My spiritual journey led me to a faith that couldn’t be summed up in one title.  Sure, I believed in a “God” or a higher being, but I didn’t know who I was referring to – God, Jesus, Allah, Buddha? … they all seemed similar to me and all of them were trying to better a person from their own points of view.  I felt at “home” with the faith of my paternal Grandfather – the Buddhist faith.  Now, when I refer to Buddhism I should clarify that I am by no means a monk.  I am a married women. I drink wine and on occasion I eat non vegetarian meals.  I am a mother with a beautiful son and one child on the way so clearly I have been intimate with my husband.   The fundamental core of Buddhism, the Four Noble Truths and the Noble Eightfold Path, do not have any mention of any god(s) or any notion of worship of any deity. They are purely ethical and meditative guidelines based on the truths of psychological suffering due to human existence. 

The Four Noble Truths

1. Life means suffering.

To live means to suffer, because the human nature is not perfect and neither is the world we live in. During our lifetime, we inevitably have to endure physical suffering such as pain, sickness, injury, tiredness, old age, and eventually death; and we have to endure psychological suffering like sadness, fear, frustration, disappointment, and depression. Although there are different degrees of suffering and there are also positive experiences in life that we perceive as the opposite of suffering, such as ease, comfort and happiness, life in its totality is imperfect and incomplete, because our world is subject to impermanence. This means we are never able to keep permanently what we strive for, and just as happy moments pass by, we ourselves and our loved ones will pass away one day, too.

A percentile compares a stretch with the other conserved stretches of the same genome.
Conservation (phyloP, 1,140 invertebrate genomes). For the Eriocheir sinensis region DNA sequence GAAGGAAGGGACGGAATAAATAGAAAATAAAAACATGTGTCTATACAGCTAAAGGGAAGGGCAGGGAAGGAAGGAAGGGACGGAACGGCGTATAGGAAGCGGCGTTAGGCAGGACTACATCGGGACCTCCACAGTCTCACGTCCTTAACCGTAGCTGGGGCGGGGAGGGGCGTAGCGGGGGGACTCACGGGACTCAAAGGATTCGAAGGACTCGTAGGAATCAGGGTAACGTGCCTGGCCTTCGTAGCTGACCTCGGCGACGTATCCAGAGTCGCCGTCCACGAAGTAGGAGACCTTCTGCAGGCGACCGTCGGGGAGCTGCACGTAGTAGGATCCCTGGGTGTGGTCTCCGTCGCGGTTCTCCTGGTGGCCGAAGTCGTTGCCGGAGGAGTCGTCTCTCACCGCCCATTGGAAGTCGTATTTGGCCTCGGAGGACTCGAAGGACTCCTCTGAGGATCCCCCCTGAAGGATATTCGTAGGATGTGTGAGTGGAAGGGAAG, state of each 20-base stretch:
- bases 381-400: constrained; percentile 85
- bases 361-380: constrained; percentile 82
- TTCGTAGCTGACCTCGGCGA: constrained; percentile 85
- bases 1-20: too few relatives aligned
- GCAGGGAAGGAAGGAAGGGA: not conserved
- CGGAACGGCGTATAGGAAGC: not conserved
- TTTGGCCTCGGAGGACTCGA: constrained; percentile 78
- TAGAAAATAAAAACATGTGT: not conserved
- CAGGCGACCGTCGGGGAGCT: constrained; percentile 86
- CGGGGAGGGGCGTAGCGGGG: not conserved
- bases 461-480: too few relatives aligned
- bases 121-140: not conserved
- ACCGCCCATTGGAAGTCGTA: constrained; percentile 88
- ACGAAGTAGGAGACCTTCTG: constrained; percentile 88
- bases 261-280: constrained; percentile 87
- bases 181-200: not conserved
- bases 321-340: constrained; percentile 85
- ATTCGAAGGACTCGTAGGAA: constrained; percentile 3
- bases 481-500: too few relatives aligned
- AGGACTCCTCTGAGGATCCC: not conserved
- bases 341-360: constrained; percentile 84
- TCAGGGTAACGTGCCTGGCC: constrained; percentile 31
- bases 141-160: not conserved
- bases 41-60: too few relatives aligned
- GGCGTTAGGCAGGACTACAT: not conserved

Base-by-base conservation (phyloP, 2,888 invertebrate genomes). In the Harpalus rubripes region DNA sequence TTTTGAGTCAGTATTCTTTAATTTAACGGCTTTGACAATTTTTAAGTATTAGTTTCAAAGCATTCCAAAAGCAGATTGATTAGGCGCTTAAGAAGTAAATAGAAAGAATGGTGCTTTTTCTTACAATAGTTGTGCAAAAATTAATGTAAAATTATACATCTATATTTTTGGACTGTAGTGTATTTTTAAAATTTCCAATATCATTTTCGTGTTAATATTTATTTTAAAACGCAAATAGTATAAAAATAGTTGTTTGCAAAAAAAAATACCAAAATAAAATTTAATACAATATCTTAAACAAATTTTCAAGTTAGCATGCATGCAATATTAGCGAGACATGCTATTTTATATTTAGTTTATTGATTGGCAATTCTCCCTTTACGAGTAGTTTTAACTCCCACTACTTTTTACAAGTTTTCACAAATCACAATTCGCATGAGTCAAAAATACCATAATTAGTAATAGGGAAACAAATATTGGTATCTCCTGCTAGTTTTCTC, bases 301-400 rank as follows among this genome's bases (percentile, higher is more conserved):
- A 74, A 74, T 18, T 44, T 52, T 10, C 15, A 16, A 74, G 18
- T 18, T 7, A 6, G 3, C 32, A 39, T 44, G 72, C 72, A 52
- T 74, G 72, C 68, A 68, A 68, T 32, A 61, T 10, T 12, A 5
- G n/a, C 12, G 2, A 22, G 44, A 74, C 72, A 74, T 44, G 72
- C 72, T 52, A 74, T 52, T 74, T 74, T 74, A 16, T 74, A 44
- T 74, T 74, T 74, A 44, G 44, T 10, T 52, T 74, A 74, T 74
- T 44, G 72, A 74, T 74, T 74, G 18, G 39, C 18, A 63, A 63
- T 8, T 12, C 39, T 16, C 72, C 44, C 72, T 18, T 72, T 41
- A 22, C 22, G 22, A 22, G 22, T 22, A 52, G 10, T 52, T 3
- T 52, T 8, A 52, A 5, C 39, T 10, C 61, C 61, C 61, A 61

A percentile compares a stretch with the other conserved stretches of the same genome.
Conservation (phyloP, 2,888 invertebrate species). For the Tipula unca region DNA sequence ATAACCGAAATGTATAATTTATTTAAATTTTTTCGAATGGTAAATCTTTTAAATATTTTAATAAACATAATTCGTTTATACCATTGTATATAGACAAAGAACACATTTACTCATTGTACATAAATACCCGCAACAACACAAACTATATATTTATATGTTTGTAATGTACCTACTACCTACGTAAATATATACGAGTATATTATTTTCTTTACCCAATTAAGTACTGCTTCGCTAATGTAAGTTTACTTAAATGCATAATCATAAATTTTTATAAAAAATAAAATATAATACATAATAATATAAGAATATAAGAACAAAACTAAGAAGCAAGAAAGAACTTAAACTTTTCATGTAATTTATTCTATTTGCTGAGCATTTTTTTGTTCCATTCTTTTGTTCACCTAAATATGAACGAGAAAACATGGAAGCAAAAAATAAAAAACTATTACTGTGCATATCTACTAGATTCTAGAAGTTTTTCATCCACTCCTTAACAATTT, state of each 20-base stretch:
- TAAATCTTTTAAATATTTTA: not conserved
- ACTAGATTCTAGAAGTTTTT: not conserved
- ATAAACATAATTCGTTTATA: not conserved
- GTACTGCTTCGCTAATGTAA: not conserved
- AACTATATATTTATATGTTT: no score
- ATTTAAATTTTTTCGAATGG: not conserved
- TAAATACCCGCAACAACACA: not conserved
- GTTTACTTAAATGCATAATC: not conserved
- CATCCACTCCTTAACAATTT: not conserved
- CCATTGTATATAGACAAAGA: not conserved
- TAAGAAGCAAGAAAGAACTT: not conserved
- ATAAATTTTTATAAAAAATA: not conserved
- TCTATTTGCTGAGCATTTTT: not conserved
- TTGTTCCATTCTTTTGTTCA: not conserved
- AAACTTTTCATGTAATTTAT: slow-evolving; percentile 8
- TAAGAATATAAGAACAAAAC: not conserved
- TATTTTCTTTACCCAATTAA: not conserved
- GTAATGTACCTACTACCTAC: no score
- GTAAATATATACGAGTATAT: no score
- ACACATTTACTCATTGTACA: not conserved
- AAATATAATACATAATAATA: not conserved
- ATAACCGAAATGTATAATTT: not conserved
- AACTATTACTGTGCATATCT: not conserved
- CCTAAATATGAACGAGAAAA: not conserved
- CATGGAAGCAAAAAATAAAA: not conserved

2. The origin of suffering is attachment.

The origin of suffering is attachment to transient things and the ignorance thereof. Transient things do not only include the physical objects that surround us, but also ideas, and in a greater sense all objects of our perception. Ignorance is the lack of understanding of how our mind is attached to impermanent things. The reasons for suffering are desire, passion, ardour, pursuit of wealth and prestige, striving for fame and popularity, or in short: craving and clinging. Because the objects of our attachment are transient, their loss is inevitable, thus suffering will necessarily follow. Objects of attachment also include the idea of a “self” which is a delusion, because there is no abiding self. What we call “self” is just an imagined entity, and we are merely a part of the ceaseless becoming of the universe.